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# Gaming Guru

### Difference Between House "Edge" and House "Hold"

1 September 2006

This week, we're going to look at the difference between the house "edge" and "hold." For six years, I've been recommending you play certain games and avoid others based on the theoretical house edge. But sometimes confusion arises because you may read a report that says a casino's win rate on blackjack is 20 percent, and yet I've told you the house edge is only 0.5 percent. The confusion is caused by the fact that house edge is a completely different concept from the house's win or hold.

Let's start with the house edge or house advantage; it's the casino's theoretical profit divided by the player's theoretical total bets. There is a method to determine each game's profit and each game's total bets, depending on the way the game is played and the complexity of the game's bets. For example, the calculations for craps are based on how many ways the dice can be thrown and the various payoffs for the myriad of bets.

In past columns, I've worked through examples of some of the simpler methods, so I won't go into detail here, but the result is expressed as a percentage of each one-time wager that you make. For example, in a craps game, the house edge is said to be 1.41 percent against a single pass line bet. That doesn't mean that each time you bet \$10 on the pass line, the casino will automatically keep 14 cents and will hand back to you \$9.86. The key word here is "average." In the long run, the casino will keep an average of 14 cents for every \$10 you bet.

Okay, so now let's look at "hold," which is the actual percentage of what the casino wins out of the actual amount of your total buy-in or "drop." Let's say you sit down at a blackjack table and buy in for \$100. The dealer will "drop" your Ben Franklin into the drop box and will return a stack of 20 red \$5 chips to you.

Now, the theoretical house edge on each \$5 wager you make is 0.5 percent, so if you go through that entire stack of 20 chips once, theoretically you'll have \$99.50 left, and the casino will have won 50 cents from you.

But that's from just one pass-through of that stack of 20 chips or, in other words, 20 wagers. If you stay at the table and wager through the \$99.50 remaining in front of you, then the casino will keep 49.75 cents and you will have \$99.0025 left. Forgive me for going to extremes here, but I want to make a point: if you stay at the table long enough and if you make enough bets, the house edge on each individual \$5 wager will eventually whittle your original \$100 buy-in down to \$0. That means the hold will be 100 percent.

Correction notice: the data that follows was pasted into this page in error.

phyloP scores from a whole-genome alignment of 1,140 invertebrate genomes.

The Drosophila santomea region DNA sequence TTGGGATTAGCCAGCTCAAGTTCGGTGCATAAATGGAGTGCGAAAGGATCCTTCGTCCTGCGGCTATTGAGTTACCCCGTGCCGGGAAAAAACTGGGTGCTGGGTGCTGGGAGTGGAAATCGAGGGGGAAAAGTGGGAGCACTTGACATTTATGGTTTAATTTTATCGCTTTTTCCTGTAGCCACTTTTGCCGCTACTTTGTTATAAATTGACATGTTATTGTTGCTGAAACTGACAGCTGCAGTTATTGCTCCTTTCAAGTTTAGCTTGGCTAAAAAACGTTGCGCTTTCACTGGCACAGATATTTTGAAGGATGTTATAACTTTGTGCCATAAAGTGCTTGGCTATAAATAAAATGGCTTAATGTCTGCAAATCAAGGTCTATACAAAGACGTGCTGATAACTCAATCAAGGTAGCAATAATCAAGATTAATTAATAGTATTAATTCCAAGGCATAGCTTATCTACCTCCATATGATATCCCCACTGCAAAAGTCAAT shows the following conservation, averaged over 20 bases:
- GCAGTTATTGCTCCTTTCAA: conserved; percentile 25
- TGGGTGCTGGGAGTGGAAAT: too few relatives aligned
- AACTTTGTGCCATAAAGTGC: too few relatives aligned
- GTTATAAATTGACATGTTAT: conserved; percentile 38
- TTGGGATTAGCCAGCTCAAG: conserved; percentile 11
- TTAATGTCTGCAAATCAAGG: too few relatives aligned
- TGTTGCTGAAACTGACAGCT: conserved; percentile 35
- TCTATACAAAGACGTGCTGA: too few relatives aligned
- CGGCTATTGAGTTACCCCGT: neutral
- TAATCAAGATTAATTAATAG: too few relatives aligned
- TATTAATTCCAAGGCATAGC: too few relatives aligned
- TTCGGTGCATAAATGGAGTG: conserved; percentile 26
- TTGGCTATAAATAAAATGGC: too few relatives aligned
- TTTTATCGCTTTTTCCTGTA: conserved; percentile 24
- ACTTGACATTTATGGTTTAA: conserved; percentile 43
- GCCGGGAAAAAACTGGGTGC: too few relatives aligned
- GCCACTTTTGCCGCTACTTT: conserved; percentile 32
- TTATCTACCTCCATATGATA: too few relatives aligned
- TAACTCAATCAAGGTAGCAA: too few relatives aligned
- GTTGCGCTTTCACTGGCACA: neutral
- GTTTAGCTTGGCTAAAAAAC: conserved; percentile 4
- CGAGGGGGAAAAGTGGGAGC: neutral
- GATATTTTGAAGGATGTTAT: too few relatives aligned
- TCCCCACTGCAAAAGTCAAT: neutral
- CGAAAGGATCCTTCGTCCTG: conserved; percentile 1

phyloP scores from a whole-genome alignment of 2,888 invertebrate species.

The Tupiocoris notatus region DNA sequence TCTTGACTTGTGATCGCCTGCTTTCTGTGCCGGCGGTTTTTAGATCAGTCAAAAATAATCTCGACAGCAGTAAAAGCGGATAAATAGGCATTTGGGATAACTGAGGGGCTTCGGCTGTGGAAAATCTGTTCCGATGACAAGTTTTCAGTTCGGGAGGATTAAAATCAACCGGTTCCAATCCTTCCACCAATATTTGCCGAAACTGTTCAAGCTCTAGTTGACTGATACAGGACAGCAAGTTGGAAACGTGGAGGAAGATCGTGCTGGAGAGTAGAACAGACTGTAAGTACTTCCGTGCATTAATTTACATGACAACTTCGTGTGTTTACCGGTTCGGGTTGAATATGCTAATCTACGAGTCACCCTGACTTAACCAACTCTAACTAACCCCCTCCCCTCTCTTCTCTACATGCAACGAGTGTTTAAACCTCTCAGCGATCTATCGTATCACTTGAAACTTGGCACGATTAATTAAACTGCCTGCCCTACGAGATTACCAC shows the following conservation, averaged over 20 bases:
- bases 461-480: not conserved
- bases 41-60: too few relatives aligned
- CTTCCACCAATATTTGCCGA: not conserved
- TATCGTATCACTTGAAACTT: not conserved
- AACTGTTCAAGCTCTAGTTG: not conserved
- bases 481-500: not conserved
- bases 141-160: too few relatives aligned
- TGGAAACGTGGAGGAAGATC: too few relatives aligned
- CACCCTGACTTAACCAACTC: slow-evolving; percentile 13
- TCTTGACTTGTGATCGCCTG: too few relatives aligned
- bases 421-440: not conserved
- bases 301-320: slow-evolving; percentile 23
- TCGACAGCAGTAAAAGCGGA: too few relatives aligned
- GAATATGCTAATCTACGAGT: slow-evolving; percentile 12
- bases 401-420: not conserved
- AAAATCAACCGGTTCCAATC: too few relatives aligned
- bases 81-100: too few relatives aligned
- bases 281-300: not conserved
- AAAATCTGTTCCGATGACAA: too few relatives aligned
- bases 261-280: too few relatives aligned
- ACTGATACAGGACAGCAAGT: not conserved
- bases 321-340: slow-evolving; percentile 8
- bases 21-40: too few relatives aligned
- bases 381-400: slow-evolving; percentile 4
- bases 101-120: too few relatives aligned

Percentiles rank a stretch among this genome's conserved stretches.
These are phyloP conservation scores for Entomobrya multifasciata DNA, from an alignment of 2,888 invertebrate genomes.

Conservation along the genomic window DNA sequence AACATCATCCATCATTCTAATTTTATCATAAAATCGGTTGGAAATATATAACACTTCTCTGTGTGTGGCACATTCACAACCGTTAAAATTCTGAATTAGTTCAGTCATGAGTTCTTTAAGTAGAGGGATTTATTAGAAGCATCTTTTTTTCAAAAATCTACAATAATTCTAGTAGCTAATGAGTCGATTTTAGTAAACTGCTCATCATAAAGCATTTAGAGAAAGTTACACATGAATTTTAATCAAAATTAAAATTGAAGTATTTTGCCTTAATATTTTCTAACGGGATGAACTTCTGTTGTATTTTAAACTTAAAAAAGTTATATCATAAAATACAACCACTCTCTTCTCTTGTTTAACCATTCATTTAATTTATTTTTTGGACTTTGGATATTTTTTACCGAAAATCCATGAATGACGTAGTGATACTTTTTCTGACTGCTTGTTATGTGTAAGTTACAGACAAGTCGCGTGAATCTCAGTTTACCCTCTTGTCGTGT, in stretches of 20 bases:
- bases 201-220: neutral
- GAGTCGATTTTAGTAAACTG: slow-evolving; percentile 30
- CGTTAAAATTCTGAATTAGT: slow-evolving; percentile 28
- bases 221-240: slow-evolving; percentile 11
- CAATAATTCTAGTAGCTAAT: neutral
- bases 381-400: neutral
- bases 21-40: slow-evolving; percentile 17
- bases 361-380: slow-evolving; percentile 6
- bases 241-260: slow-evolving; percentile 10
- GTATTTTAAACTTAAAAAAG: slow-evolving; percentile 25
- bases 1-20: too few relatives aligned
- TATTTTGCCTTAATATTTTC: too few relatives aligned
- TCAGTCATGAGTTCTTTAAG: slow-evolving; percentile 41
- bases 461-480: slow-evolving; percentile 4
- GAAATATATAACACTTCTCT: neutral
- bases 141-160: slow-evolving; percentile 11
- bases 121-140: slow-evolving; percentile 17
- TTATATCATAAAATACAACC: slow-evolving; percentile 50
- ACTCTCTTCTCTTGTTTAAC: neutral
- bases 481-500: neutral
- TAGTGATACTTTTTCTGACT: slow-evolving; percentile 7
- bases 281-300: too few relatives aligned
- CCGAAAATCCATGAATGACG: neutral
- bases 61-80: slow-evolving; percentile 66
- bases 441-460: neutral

Of course, we all know it doesn't work exactly this way. Winning and losing streaks happen; you'll have ups and downs, and you'll get either tired or disgusted and leave after losing only \$20-\$50. Then the hold is only 20-50 percent. Or you may get lucky and smart and decide to leave after winning \$50-\$100. Then the casino's hold is in the negative realm.

And, yes, there are practical applications for this newfound knowledge. For you the player, comparing theoretical house edges should be what helps you determine which game to play. For the casino, however, it's the hold that's, as Henry Tamburin likes to phrase it, "the sacred cow" that determines if the light bill is paid and if pit bosses get to keep their jobs.

So far, we've talked about the casino's hold in relation to one player. If that player buys in for \$100, loses \$20 over the course of an hour's play and walks away with \$80 worth of chips, then the hold on that player's play equates to 20 percent. But, of course, there are several players at the table at any one time, and casino personnel certainly don't compute the hold, or win rate, after each player's departure. Instead, they do it at the beginning and end of each shift by looking at the amount of money in the chip trays and the amount of money in the drop box and comparing those two totals.

Long before I discovered video poker, I played blackjack for an hour in the mornings, five days a week, at the Copa's \$2 table. At the time, every \$50 worth of buy-in earned a free ticket to a monthly drawing, so naturally I bought in every day for \$500, put \$400 aside and played with only \$100. My goal was to win eight "units," or \$16. If I won it within 15 minutes, I simply stopped playing, sipped on my coffee or Virgin Mary, talked to the dealer and then went on to work. Of course, sometimes I lost money, never very much, but by the time my hour was up, I almost always took at least \$400 in chips away from the table and cashed them at the cage.

I had not a clue that my limited \$2 betting was skewering the graveyard shift's hold percentage. The pit bosses never complained and were just as friendly to me as if I had been a big loser.

Next week, we'll compare the holds on table games and machine games, and later we'll look at a comparison of various casino bets and their house edges. Until then, aces and faces to you.

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Linda Mabry

Low Roller Linda Mabry lives and gambles on the Mississippi Gulf Coast. She writes a weekly, general gambling advice column for the Biloxi Sun Herald, and may be contacted through her e-mail address, lnmabry@cableone.net or her web site www.thelowroller.com
Linda Mabry
Low Roller Linda Mabry lives and gambles on the Mississippi Gulf Coast. She writes a weekly, general gambling advice column for the Biloxi Sun Herald, and may be contacted through her e-mail address, lnmabry@cableone.net or her web site www.thelowroller.com